Biden said he wanted the Justice Department to issue a regulation within a month to require that the components in the kits have serial numbers that would allow them to be traced and that the weapons be legally classified as firearms, with the buyers subjected to background checks.


The final regulation is expected in the coming weeks, and gun control advocates are waiting to see how aggressive the wording will be.

Biden also recently nominated David Chipman, a supporter of tighter gun rules, to lead the Bureau of Alcohol, Tobacco, Firearms and Explosives, which has not had a permanent director since 2015.

Biden said his executive actions were merely first steps, and in the face of criticism from proponents of tighter gun control that he is not doing enough, he called on Congress to pass an assault weapons ban and to close background check loopholes.

The House passed two gun control bills last month, but they are languishing in the Senate in the face of the chamber’s 60-vote threshold for passing most legislation, which requires the support of at least 10 Republicans.

In the lower courts, supporters of measures to address gun violence have met with considerable success. Federal appeals courts have, for instance, generally rejected challenges to restrictions like the one in New York. In March, for instance, an 11-judge panel of the U.S. Court of Appeals for the 9th Circuit, in San Francisco, upheld Hawaii’s law by a 7-4 vote.

“Our review of more than 700 years of English and American legal history reveals a strong theme: Government has the power to regulate arms in the public square,” Judge Jay S. Bybee, who was appointed by President George W. Bush, wrote for the majority.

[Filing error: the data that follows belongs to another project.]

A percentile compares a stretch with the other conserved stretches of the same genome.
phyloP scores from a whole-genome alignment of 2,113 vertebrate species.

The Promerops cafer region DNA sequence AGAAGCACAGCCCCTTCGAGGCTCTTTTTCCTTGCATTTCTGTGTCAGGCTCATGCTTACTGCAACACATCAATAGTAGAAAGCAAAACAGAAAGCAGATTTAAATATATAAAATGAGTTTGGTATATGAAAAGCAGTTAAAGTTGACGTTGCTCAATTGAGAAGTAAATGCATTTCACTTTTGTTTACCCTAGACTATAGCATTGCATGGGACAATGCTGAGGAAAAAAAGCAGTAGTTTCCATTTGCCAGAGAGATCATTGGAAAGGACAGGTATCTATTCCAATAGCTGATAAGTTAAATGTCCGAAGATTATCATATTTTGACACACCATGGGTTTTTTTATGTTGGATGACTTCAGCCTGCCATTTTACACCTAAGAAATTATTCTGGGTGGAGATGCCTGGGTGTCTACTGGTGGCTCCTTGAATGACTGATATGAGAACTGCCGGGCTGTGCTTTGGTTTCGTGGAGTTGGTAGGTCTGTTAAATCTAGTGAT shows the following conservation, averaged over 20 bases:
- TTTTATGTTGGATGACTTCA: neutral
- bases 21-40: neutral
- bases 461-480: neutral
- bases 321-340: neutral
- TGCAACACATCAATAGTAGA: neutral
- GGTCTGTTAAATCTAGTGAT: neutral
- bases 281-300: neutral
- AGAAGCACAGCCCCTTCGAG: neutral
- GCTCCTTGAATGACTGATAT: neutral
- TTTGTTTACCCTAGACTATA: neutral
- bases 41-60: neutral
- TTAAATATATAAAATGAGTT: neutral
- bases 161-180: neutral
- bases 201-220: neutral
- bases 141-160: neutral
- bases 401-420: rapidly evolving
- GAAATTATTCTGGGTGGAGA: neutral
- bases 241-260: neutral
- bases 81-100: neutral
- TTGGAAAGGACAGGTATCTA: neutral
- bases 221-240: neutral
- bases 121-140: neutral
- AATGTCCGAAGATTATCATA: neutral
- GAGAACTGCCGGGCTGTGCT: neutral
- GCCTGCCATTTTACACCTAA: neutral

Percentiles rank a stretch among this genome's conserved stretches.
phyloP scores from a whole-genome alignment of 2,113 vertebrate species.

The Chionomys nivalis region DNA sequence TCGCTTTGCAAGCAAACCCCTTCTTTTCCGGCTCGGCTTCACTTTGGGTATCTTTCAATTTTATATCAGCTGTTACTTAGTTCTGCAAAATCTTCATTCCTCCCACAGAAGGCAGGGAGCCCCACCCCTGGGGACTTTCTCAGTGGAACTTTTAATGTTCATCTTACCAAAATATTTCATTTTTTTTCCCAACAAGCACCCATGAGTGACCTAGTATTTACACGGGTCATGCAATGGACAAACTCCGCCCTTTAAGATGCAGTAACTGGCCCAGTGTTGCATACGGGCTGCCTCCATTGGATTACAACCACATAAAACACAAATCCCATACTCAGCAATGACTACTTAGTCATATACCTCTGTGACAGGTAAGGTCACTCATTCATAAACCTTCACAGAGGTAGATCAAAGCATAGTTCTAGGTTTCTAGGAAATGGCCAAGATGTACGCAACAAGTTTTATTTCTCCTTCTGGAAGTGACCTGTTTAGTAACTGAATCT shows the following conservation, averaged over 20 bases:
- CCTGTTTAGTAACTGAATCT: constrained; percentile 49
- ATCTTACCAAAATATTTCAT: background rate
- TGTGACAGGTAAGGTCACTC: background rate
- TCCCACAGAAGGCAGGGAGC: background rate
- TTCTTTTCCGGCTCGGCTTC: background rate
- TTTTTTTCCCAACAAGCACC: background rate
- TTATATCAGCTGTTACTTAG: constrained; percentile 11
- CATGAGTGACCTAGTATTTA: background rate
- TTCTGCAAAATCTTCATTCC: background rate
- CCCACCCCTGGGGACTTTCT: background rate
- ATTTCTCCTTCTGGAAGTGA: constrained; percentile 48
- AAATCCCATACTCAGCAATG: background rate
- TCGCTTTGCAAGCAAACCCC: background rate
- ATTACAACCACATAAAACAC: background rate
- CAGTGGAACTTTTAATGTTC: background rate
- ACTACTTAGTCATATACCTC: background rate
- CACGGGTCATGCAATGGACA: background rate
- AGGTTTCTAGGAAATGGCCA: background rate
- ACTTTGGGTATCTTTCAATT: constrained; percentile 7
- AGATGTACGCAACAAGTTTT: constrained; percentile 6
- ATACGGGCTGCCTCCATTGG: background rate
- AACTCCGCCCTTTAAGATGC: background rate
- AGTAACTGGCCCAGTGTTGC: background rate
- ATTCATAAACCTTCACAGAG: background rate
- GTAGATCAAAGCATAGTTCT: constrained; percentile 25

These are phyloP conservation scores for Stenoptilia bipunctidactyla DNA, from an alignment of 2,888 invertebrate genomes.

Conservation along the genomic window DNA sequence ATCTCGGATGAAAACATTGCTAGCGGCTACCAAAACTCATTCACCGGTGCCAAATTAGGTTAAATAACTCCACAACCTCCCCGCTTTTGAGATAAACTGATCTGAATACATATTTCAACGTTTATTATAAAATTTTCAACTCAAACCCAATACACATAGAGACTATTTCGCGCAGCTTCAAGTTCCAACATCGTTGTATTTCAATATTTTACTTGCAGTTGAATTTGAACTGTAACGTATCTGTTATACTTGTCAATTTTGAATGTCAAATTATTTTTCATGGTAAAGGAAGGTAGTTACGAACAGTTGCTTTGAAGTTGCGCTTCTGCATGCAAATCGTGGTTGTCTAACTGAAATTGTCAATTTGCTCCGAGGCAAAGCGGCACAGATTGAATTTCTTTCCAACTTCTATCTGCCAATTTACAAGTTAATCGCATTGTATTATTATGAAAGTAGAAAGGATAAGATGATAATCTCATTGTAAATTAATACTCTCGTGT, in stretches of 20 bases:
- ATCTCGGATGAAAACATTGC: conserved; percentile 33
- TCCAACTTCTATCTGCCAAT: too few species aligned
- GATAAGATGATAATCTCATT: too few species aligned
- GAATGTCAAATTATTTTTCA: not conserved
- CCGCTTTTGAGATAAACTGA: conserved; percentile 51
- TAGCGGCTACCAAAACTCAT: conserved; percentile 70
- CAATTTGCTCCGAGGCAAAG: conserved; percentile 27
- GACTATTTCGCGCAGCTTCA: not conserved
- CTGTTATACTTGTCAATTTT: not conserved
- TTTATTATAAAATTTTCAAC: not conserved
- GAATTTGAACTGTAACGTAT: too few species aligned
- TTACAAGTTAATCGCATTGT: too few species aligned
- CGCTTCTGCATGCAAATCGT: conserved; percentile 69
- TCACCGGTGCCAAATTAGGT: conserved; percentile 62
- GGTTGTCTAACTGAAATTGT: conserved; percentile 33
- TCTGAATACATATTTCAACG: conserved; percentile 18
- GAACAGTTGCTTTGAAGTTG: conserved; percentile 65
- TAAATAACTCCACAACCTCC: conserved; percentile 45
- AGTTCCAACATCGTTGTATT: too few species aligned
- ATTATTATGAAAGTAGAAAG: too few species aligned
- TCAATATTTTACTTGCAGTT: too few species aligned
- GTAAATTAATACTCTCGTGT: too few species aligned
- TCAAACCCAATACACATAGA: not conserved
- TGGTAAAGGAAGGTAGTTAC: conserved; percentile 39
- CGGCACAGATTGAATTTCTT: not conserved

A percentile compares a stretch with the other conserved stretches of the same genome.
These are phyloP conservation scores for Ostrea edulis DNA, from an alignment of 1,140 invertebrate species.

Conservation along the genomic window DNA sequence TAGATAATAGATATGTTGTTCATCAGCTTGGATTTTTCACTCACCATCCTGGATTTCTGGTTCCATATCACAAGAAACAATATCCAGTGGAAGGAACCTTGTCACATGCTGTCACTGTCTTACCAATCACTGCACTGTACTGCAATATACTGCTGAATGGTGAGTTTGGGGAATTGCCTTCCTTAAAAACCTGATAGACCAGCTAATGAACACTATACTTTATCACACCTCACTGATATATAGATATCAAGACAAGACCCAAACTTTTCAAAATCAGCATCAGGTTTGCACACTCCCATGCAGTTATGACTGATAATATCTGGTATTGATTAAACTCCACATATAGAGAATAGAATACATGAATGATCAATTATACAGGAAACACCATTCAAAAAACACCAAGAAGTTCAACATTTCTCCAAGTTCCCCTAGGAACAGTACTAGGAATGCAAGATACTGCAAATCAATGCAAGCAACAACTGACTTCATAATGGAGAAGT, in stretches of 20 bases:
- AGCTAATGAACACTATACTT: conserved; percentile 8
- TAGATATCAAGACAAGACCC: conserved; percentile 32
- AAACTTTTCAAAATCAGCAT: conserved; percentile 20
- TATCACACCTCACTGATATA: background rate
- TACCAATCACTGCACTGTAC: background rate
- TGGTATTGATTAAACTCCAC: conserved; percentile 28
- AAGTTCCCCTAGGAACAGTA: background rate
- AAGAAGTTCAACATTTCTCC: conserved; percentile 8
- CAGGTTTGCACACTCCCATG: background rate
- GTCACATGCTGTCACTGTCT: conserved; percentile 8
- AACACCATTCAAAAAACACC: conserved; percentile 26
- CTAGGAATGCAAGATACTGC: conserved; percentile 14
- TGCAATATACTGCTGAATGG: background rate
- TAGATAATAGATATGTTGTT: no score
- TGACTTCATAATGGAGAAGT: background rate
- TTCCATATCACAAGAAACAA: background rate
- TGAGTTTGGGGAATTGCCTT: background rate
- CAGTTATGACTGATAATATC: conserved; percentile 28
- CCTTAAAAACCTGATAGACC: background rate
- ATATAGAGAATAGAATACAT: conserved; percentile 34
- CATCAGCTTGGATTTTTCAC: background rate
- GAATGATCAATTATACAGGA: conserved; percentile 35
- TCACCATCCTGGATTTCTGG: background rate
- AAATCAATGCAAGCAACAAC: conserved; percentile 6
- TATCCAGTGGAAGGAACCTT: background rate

The federal appeals court in Chicago, on the other hand, struck down an Illinois law that banned carrying guns in public. And a federal appeals court in Washington struck down a restrictive District of Columbia law that it said amounted to “a total ban on most D.C. residents’ right to carry a gun.”

In urging the Supreme Court not to hear the case from New York, Barbara D. Underwood, the state’s solicitor general, said its law required people seeking licenses to give an “actual and articulable” reason for needing to carry a gun, distinguishing it from the more restrictive Illinois and District of Columbia laws.

The Supreme Court’s most conservative members have long deplored the court’s reluctance to explore the meaning and scope of the Second Amendment.

In 2017, Justice Clarence Thomas, joined by Gorsuch, wrote that they had detected “a distressing trend: the treatment of the Second Amendment as a disfavored right.”

“For those of us who work in marbled halls, guarded constantly by a vigilant and dedicated police force, the guarantees of the Second Amendment might seem antiquated and superfluous,” Thomas wrote. “But the framers made a clear choice: They reserved to all Americans the right to bear arms for self-defense.”(STORY CAN END HERE. OPTIONAL MATERIAL FOLLOWS.)In 2019, not long after Kavanaugh’s arrival, the court agreed to hear a challenge to a New York City gun regulation that had allowed residents to keep guns in their homes to take them to one of seven shooting ranges in the city. But it prohibited them from taking their guns to second homes and shooting ranges outside the city, even when the guns were unloaded and locked in containers separate from ammunition.

After the court granted review, the city repealed the regulation and the court last April dismissed the case as moot. In a concurring opinion, Kavanaugh wrote that he was concerned that lower courts were not sufficiently sensitive to Second Amendment rights. “The court should address that issue soon,” he wrote.

In June, however, the court turned down some 10 appeals in Second Amendment cases. Since it takes only four votes to grant review, there is good reason to think that the court’s conservative wing, which at the time had five members, was unsure it could secure Chief Justice John Roberts Jr.’s vote.

Barrett’s arrival in October changed that calculus.